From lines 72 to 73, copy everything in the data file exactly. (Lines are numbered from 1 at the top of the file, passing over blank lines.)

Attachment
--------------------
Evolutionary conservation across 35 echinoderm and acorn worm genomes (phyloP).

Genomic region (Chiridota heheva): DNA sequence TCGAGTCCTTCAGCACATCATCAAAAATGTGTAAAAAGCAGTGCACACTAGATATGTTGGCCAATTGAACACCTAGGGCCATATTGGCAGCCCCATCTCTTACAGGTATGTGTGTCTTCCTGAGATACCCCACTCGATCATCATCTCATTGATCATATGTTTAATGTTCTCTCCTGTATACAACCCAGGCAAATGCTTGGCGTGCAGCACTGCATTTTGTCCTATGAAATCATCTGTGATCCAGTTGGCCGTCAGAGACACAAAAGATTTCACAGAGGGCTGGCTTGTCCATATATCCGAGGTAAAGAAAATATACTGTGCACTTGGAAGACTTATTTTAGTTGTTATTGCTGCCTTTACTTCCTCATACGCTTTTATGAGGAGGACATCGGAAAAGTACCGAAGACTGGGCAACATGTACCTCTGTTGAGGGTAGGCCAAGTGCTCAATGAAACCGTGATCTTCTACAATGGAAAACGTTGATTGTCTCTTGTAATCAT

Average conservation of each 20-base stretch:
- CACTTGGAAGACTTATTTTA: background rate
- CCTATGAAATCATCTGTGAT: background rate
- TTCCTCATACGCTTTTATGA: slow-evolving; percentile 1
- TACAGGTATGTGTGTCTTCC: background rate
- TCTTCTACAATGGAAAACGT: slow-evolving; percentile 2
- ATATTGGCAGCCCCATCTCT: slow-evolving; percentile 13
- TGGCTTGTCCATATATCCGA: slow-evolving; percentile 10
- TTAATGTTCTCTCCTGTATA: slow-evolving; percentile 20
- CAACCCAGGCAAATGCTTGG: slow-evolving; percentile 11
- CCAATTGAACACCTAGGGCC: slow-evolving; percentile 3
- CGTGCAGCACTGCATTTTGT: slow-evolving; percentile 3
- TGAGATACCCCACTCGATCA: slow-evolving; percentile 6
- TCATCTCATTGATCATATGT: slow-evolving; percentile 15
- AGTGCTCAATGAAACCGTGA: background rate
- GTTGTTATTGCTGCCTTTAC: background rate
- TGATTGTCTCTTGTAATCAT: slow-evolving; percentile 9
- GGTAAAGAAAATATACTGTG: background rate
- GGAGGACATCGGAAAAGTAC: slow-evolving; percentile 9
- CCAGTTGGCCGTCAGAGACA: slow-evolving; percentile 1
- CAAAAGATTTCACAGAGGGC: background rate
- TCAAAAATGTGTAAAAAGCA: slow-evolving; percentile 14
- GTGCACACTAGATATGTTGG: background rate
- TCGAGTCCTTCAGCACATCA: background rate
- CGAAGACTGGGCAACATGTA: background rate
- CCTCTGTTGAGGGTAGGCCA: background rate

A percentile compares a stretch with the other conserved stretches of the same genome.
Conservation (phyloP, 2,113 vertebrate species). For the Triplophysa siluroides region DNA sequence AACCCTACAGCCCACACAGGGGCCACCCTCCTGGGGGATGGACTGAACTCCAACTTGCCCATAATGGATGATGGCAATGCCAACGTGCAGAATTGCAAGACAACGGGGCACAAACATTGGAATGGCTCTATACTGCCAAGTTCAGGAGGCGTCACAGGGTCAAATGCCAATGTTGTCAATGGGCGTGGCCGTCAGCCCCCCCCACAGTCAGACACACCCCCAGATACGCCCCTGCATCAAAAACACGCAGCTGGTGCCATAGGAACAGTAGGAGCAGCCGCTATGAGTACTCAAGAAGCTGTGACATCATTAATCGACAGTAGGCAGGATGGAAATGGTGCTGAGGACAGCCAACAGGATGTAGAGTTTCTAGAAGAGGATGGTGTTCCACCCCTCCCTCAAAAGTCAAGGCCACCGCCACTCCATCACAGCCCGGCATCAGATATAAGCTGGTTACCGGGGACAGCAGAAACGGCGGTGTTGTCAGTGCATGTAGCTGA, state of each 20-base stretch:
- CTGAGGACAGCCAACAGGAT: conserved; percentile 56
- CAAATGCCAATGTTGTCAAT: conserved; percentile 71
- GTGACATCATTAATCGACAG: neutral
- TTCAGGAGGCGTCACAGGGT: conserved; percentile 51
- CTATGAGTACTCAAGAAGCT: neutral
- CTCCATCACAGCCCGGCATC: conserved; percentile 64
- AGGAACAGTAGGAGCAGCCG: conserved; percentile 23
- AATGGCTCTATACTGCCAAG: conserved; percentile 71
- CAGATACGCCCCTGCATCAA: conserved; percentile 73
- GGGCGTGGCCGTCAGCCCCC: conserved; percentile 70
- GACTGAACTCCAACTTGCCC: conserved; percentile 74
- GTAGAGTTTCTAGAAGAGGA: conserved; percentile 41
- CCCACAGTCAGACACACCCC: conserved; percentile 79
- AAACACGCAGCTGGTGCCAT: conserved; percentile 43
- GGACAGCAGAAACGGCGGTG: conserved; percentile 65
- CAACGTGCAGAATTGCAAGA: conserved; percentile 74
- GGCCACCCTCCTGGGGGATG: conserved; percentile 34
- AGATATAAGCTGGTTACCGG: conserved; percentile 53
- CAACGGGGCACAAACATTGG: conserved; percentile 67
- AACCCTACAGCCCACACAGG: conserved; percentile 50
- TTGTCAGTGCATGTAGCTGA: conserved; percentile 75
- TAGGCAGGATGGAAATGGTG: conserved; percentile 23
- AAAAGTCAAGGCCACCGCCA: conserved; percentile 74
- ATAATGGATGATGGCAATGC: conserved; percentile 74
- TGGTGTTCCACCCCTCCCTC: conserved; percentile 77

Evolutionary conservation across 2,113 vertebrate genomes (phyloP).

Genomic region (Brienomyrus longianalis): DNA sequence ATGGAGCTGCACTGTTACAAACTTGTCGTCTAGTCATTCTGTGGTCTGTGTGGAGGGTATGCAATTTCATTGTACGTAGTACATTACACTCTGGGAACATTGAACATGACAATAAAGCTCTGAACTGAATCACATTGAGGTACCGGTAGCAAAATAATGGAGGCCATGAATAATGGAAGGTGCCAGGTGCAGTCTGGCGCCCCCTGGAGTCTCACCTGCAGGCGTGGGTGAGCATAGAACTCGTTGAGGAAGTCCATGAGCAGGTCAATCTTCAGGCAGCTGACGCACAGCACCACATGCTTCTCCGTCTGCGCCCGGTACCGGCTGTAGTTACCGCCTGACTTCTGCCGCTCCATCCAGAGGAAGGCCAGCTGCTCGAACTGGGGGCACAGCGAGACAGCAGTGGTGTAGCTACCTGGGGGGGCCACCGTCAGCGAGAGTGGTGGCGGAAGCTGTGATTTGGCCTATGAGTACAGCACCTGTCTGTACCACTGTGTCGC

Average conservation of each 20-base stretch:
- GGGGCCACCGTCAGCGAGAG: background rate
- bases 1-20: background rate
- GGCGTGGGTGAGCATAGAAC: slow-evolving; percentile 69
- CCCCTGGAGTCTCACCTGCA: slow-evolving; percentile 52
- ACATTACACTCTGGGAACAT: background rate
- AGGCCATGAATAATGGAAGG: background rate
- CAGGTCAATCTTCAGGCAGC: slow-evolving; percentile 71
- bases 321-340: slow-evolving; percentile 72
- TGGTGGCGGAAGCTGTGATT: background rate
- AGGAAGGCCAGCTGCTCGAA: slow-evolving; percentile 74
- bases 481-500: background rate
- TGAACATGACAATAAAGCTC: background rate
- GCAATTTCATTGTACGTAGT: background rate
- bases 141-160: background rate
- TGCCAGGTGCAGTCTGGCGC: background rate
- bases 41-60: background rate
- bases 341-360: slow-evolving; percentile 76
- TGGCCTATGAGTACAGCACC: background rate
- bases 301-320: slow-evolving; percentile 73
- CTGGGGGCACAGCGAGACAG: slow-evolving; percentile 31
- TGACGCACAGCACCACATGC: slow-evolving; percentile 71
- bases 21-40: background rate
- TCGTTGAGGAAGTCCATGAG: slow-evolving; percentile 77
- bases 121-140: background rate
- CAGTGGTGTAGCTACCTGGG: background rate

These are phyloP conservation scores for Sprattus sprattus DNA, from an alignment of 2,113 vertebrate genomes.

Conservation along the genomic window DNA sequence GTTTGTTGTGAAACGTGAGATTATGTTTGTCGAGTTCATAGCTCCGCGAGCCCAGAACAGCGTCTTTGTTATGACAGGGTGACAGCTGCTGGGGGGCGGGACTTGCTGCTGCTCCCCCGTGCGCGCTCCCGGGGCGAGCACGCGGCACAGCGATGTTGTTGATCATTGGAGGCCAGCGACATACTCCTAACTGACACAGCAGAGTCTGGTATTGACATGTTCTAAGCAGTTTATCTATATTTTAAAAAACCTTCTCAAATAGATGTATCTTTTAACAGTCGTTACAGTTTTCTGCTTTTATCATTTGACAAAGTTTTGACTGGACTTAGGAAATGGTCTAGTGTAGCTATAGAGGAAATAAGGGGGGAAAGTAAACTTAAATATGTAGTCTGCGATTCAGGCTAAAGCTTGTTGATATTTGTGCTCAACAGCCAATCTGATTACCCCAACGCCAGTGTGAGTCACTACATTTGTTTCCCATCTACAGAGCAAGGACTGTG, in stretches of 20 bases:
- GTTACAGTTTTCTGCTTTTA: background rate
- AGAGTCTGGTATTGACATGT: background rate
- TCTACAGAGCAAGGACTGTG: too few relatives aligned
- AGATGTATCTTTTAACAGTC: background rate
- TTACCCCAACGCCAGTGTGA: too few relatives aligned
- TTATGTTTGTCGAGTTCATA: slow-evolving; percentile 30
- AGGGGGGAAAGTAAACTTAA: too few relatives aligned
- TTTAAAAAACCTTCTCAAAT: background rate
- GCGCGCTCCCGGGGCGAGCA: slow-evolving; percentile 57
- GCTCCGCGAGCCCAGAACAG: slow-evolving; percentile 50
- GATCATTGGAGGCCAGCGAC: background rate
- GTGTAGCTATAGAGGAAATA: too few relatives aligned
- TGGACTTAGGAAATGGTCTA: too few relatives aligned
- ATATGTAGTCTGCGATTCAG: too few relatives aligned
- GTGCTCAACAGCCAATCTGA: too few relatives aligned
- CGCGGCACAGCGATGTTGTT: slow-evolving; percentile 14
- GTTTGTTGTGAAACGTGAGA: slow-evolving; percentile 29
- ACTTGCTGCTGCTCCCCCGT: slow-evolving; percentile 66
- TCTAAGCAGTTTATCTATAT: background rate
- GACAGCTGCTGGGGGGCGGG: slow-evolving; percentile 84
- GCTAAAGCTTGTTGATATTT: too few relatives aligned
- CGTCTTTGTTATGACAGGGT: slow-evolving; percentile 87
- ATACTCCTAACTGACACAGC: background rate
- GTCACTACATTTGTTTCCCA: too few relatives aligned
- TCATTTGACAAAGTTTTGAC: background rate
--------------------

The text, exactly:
- bases 141-160: background rate
- TGCCAGGTGCAGTCTGGCGC: background rate